By this stage I was getting quite resourceful, so it wasn’t too difficult to reformulate the recipe slightly around a few different malts which, I’m sure, will only benefit the end product by introducing even more delicious malt complexity. No really, I’m sure it will. I’m glad I was getting resourceful though, because lesson 4 came back again later when I tried to find the hops I was convinced I had in the freezer.

The mash passed by with little incident, until it came to sparging, when I decided to try (for the first time) fly sparging, ultimately with some success, but not without extensive swearing and general frustration.

#Lesson 5 – test the new setup before the day you use it, and then you’d establish you need a better way to control flow rate through the pump when there is still time to fix the problem.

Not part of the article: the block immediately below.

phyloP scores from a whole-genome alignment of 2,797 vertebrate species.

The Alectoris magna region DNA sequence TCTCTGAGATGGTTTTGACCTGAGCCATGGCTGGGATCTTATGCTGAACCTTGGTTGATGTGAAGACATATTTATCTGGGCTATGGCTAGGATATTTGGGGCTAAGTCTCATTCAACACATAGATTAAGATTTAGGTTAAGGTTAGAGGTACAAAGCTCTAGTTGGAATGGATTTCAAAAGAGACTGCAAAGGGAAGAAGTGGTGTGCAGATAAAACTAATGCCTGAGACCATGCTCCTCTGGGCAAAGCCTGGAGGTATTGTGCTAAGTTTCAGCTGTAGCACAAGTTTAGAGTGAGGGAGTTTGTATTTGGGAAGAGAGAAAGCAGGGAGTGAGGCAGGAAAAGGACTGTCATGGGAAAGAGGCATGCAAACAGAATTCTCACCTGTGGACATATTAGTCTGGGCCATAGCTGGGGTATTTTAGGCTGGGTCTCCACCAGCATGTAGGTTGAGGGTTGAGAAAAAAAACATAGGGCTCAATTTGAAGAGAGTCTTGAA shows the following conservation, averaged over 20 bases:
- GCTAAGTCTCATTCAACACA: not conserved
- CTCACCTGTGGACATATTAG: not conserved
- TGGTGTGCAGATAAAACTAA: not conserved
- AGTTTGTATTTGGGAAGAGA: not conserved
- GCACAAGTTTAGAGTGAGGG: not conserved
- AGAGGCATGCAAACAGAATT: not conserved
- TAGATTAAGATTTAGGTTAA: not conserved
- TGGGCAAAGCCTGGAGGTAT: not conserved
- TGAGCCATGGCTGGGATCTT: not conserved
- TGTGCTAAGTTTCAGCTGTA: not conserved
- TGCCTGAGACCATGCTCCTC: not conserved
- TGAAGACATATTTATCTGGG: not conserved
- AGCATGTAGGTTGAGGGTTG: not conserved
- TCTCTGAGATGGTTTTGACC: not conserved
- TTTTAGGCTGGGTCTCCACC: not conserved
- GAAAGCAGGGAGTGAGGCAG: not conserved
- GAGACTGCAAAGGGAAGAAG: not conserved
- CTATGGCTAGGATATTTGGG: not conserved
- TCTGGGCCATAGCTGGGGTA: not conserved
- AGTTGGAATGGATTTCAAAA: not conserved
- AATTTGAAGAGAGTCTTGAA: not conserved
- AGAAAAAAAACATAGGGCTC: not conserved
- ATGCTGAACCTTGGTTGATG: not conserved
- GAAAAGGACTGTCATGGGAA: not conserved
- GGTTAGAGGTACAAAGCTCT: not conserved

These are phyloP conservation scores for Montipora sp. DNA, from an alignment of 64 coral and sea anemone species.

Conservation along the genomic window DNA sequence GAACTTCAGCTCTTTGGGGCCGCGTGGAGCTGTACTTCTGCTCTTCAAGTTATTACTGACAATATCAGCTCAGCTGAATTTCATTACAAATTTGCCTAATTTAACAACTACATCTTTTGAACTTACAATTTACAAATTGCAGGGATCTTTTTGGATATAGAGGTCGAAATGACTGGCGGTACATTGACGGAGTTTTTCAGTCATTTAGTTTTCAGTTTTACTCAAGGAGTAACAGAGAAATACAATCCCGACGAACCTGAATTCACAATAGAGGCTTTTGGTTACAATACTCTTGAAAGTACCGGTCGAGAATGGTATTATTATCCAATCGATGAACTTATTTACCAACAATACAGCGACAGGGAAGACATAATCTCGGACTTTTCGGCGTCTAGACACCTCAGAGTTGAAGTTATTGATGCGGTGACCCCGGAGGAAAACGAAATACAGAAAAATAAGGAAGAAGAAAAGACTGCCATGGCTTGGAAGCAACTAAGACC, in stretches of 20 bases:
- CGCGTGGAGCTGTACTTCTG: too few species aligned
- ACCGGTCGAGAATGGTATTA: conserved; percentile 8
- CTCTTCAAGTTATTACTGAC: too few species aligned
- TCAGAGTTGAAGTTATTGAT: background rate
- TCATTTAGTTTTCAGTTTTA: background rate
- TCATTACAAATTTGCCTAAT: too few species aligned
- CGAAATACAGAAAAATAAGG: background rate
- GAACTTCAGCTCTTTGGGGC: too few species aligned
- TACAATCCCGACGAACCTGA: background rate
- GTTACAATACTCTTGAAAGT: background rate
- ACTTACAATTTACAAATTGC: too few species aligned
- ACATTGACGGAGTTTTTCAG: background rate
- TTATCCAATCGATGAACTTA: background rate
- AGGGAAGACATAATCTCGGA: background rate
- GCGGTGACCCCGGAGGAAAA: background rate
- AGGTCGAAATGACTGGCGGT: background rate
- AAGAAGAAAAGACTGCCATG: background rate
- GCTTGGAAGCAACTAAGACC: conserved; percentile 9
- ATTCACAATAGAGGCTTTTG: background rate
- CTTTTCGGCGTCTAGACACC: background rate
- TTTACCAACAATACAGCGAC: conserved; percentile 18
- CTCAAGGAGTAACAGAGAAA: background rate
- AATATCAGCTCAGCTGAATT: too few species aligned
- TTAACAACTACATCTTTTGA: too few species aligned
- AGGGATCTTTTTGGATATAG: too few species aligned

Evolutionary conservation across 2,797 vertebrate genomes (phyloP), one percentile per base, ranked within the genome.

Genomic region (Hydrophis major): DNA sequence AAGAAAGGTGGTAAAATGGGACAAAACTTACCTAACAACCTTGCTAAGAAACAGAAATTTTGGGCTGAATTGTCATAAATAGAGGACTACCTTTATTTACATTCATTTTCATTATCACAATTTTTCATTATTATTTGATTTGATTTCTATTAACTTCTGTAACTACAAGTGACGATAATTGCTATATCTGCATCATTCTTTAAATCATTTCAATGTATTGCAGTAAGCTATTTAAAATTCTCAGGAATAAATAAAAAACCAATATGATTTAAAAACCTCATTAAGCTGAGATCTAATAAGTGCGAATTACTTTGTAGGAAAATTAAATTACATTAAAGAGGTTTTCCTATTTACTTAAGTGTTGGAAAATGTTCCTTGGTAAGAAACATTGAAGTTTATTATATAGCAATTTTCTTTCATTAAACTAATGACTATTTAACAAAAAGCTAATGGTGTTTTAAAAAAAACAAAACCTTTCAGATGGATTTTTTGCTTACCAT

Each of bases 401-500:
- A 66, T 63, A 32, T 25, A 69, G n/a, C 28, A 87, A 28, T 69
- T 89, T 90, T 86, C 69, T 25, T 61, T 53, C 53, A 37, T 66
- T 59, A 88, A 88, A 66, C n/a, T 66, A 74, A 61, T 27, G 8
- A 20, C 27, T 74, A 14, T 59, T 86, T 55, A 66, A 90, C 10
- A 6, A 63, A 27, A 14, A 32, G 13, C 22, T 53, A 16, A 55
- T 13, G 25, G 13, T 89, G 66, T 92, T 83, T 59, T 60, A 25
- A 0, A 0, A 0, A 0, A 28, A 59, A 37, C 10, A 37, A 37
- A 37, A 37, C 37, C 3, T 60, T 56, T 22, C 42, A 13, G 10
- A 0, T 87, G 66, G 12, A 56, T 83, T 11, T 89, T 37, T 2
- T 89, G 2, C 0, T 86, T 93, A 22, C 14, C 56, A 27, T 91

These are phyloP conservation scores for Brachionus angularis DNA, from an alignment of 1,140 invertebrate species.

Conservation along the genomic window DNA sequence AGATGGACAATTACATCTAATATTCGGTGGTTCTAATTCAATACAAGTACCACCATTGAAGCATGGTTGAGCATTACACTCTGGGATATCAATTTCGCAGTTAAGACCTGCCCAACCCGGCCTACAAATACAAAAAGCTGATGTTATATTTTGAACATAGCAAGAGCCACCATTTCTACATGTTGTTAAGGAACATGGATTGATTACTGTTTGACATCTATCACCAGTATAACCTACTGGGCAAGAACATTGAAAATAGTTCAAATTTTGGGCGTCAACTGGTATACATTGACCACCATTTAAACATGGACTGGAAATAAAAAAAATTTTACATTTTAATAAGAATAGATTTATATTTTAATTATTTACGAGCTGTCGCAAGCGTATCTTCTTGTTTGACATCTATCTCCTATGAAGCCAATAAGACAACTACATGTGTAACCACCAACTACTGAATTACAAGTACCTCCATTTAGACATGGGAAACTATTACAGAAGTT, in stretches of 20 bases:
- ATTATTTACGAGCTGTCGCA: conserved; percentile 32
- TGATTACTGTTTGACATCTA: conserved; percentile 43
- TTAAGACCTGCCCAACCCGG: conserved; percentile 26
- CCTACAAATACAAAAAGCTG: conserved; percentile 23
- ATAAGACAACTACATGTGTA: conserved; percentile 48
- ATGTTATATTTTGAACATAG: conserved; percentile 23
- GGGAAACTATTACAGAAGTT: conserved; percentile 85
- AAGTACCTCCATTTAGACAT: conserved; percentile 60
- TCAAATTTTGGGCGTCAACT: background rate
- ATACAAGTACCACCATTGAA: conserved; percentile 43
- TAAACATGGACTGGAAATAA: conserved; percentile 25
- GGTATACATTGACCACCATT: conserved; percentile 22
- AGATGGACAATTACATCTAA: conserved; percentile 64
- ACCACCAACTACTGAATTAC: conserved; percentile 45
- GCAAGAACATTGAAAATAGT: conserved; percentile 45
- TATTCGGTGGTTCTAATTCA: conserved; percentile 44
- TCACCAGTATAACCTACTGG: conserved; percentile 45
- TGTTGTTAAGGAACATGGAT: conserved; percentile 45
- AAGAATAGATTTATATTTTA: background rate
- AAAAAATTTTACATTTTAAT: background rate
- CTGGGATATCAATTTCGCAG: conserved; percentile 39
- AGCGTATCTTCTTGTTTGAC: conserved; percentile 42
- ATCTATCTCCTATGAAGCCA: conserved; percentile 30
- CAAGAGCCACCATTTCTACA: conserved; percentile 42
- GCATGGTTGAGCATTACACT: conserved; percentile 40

So there’s a little bit of effort still to be made in order to establish a more workable arrangement for future sparging, although I did at least satisfy myself that this is the way I want my setup to work in the future. Naturally, given the day I was having, I ended up with about the right volume in the boiler but at way too low a gravity. As this is the fourth time this has happened, and all from this one sack of malt, I have concluded that I have a very poor batch and shall have to get some more in to replace it.  In the end I had to extend the boil for a while to try and get closer to the target, but it was still quite a way short.

On several occasions throughout the mash and boil the disorganised chaos that forms my brewing space just kept on taunting me.

#Lesson 6 – have somewhere to keep everything, and then keep it there – don’t leave thermometers etc lying around because you’ll spend ages searching for them each time. This may require actually finishing off those cupboards and worktops so that they can actually be used for putting things in!